Kashflow User Review 2014
I moved from QuickBooks to Kashflow in April 2012 and more than two years on I haven’t looked back. I felt driven to find a cloud based accounting system in order to provide the freedom to work on multiple devices and manage my accounts where ever I was. At the time I looked at two other systems – Freshbooks and Xero. I took out a trial for all three, and conducted day to day tasks such as Invoice creation, Purchases and Reporting with all of them, I quickly established that Kashflow was the most user friendly and best suited to my needs.
Here’s a quick summary of the pros and cons of Kashflow as at August 2014 – this is based on my small to medium sized Market Research & Consultancy business which is set up on a Self Employed / Sole Trader basis but is VAT registered requiring quarterly VAT returns.
- Great value. All Kashflow tiers are excellent value for money. Kashflow pricing starts at £5 + VAT per month (for up to 10 invoices per month). I have the £10 + VAT per month account and I’m very happy with it. The one above, £15 + VAT includes additional features such as RTI compliant Payroll, Automatic RTI Submissions, Payslip Generation, Bookkeeping integration and Employee absence calendar
- Cloud-based. As a small to medium sized business, I see no reason to move to anything but a cloud-based accounting system. When I used QuickBooks (2010 – 2012) I always felt so tied down to my one laptop, software upgrades etc. and it felt a very insecure way of holding the most important information on a business. I’ve never regretted the move to a cloud-based system – I love being able to access my bookkeeping where ever I am, to add receipts via the app or raise an invoice on my laptop while I’m travelling for work.
- Easy to Use. Out of the three systems I trialed a couple of years ago, Kashflow was definitely the most user friendly – the quickest to create an attractive invoice on and the most intuitive to find my way around. Once the decision was made, I switched systems at the beginning of a financial year to ease the change. Transitioning your accounts to a new system is never going to be pain free, and it did feel like a lot of effort in those first few months to set up the various accounts, check Profit & Loss reporting was working in the way you expect, create repeat payments etc., but I always found Kashflow to be intuitive and easy to use.
- Quick & Easy Invoicing. I love the invoicing function in Kashflow – it didn’t take me very long to create an attractive invoice with my logo, details etc. and once that’s done creating an invoice literally takes a matter of minutes. You can choose to auto-remind the client to pay – or in my case, I opt to receive email notification from Kashflow myself when an invoice is overdue and then decide how to proceed. For some clients, I might just leave it another week to see if they get around to paying without prompting, for others, I call their accounts team and for some I call the client directly – all depending on how the client works. What’s great is the little prompt from Kashflow via email – and if you prefer not to have that, you can turn the notifications off and simply filter your invoices by ‘Overdue’ or ‘Unpaid’.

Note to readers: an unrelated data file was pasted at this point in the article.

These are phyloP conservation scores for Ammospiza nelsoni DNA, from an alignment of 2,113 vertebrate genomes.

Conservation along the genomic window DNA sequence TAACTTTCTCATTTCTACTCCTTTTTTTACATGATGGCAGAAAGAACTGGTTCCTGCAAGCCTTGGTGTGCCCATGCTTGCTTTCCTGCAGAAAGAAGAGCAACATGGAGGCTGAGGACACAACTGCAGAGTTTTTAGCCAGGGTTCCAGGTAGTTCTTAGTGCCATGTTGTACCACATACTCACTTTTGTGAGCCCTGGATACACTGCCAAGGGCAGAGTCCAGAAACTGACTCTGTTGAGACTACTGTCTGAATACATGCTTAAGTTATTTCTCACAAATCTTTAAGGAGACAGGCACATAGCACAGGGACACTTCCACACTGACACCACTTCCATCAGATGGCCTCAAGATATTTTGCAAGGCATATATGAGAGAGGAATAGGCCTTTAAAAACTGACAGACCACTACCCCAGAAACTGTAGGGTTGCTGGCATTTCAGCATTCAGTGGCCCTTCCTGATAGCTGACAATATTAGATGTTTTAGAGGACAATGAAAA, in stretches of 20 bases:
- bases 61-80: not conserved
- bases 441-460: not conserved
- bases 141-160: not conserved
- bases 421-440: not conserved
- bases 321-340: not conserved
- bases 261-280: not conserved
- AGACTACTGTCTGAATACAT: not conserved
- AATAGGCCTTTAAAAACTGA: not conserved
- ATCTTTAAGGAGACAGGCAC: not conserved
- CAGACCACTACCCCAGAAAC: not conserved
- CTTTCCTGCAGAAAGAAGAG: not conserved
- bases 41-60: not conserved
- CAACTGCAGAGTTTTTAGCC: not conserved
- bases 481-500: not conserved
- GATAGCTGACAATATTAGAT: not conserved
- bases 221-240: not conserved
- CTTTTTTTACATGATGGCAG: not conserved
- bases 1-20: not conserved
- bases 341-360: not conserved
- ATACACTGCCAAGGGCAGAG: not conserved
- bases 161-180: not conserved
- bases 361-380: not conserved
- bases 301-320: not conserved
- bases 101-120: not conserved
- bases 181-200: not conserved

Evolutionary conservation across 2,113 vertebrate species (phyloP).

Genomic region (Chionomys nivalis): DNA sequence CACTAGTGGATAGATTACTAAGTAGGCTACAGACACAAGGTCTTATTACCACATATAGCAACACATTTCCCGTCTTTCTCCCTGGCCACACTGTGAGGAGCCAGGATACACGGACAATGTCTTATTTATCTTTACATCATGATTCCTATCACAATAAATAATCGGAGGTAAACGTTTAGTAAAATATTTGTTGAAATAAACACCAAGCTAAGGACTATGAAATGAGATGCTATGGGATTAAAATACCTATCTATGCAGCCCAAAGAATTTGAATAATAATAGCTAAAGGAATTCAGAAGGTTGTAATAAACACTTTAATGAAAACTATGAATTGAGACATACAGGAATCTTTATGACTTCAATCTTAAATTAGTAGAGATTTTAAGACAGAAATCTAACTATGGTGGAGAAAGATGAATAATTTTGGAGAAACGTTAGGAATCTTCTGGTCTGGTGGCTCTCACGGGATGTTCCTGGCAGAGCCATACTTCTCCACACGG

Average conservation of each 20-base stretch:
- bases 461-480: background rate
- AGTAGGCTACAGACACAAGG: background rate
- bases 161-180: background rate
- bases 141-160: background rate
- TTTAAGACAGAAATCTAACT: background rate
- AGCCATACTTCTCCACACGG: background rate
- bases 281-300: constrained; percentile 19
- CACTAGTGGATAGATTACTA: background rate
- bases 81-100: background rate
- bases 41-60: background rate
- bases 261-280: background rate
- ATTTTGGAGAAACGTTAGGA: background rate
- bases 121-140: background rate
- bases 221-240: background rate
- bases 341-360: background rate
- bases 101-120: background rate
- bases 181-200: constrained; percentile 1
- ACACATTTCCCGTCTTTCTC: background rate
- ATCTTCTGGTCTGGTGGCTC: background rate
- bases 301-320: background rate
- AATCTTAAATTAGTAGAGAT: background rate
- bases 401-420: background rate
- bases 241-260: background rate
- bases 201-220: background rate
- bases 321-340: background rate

- Dashboard: The Kashflow Dashboard really helps you see where you are with money – what’s in the bank, what’s owed to you, your VAT liability and projects you will invoice for soon (see ‘Quotes’ below). I use it all the time – particularly for my VAT liability. Outside Kashflow I have a simple Excel spreadsheet which I use to work out how much I can pay myself, it takes into account likely Self Assessment tax, any large bills that haven’t come in yet etc.
- Quote function. I prepare bespoke proposals for my clients so wasn’t particularly interested in the Quote function initially. However, I found it to be incredibly useful – when a client commissions a project I create the quote for the work on Kashflow, just for my own tracking. That quote can be given a category – for example, I have mine set as: ‘Proposal Sent’, ‘Won’, ‘Won & Work in Progress’ and the most frustrating one which thankfully doesn’t happen that often … ‘Project gone silent’. The Kashflow dashboard then cleverly shows you the sum of your quotes depending on your settings – for example, I have mine set to ‘Won’ and ‘Won & Work in Progress’ so I know how much work I will invoice in the near future. The great thing about creating quotes is that you never forget to invoice a project, ideal for day rate work as you can just pop on the extra few hours / day charges when they happen. They are also extremely easy to convert into an invoice when you’re ready to do that.
- Reports. There are a myriad of really useful reports in Kashflow all available at the click of a button. You can create your own set of ‘Favourite’ reports which are really handy – my favourite reports include: Balance Sheet; Expenditure by Supplier; Income by Sales Code; Profit & Loss; Self Assessment; VAT Management & Reports and various ones I use at the end of a financial year as a disaster recovery tool (e.g. Activity Report, Trial Balance etc.)